All previous aptamers developed to target NSCLC have been selected on the basis of the cell- SELEX procedure, starting with a single-stranded DNA library and proceeding with 25, 18, and 11 rounds by Zhao et al., Jimenez et al. and Zamay et al.10,11,12, respectively. All selected aptamers bind to their targets in the nanomolar range of Kd. The sequences selected by Zhao et al.10, the S1, S6, S11e and S15 aptamers, all had the ability to bind to A549 cells and to differentiate between normal and carcinoma lung cells. After pre-treating target cells with trypsin, the binding of selected aptamer vanished, strongly indicating that the target molecules of those aptamers were or were strongly associated with membrane proteins; however, we have not analysed them further. The target for selection used by Jimenez et al.11 was the adenocarcinoma cell line H23, although their best binders (aptamers EJ4 and ADE1) have also shown good binding potential for the cell line A549. However, they were not lung cancer selective, as they also recognised the colon adenocarcinoma cell line TOV21G. As possible reason for that, those aptamers recognised a more general human carcinoma cell-surface marker, of the tested cell lines were all of epithelial origin. Zamay et al.12 selected DNA aptamers for lung adenocarcinoma cells derived from postoperative tissues without prior knowledge of protein biomarkers, stating that aptamers specific to the surface protein of cultured cells may not bind to tumour cells in clinical samples because of the difference in the protein expression between cultured and primary tumour cells. For cell-SELEX, these authors have used the postoperative tissue samples and have shown that the selected aptamers did not bind to healthy lung cells and the A549 lung adenocarcinoma cell line. After successful selection, they have recognized eight candidate biomarkers associated with four selected aptamers.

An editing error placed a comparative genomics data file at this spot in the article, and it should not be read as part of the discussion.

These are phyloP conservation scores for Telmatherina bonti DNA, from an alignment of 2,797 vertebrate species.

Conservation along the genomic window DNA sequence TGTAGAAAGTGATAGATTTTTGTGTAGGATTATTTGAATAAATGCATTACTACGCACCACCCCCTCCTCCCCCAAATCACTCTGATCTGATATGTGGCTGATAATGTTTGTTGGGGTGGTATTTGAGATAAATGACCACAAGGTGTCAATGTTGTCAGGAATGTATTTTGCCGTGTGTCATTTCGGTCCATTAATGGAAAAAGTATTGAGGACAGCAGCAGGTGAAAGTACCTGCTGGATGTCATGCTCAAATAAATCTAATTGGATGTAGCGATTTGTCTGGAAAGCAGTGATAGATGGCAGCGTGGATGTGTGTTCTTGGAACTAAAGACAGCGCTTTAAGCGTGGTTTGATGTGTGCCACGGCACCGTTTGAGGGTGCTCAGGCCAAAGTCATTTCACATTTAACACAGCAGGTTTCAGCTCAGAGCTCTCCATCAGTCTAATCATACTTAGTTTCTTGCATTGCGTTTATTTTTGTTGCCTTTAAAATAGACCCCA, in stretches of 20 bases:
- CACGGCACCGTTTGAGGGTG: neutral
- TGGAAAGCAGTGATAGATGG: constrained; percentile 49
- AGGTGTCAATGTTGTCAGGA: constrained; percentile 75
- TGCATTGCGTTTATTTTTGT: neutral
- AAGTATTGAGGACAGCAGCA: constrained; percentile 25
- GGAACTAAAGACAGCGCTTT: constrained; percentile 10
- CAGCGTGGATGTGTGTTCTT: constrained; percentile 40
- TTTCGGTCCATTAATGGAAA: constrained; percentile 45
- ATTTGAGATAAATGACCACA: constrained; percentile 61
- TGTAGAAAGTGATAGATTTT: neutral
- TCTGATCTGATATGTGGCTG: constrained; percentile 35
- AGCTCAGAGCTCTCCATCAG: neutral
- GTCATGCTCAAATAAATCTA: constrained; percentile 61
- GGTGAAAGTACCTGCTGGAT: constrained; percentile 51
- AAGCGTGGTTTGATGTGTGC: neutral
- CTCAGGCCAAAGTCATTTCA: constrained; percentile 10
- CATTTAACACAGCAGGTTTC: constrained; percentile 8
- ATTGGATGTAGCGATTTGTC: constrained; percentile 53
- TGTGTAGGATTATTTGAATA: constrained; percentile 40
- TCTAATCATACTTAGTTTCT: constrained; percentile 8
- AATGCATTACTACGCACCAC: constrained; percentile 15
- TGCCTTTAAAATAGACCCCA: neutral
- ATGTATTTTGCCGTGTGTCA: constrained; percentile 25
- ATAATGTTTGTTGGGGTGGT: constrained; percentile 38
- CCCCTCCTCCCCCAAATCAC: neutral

We have chosen the published aptamer S6, specific for A549 cells binding with low Kd value, as the positive binding control11, having high selectivity for NSCLC with no binding potential against SCLC and squamous cell carcinoma cells. Its structure is similar to our selected aptamer, with 45 nucleotides in a random region, flanked by 20 nucleotide-long constant regions on both sites. As expected, aptamer S6 showed good binding potential for A549 cells also when using our protocol. The aptamer S6 was selected after 25 rounds, whereas in our SELEX procedure only seven rounds were needed. Therefore, we improved the selection process by reducing the number of selection rounds, using the bioinformatics approach. The aptamer S6 was used as a control, not only with respect to the nucleotide sequence, but also the structural motifs present, as these are crucial for binding to the selected target cell.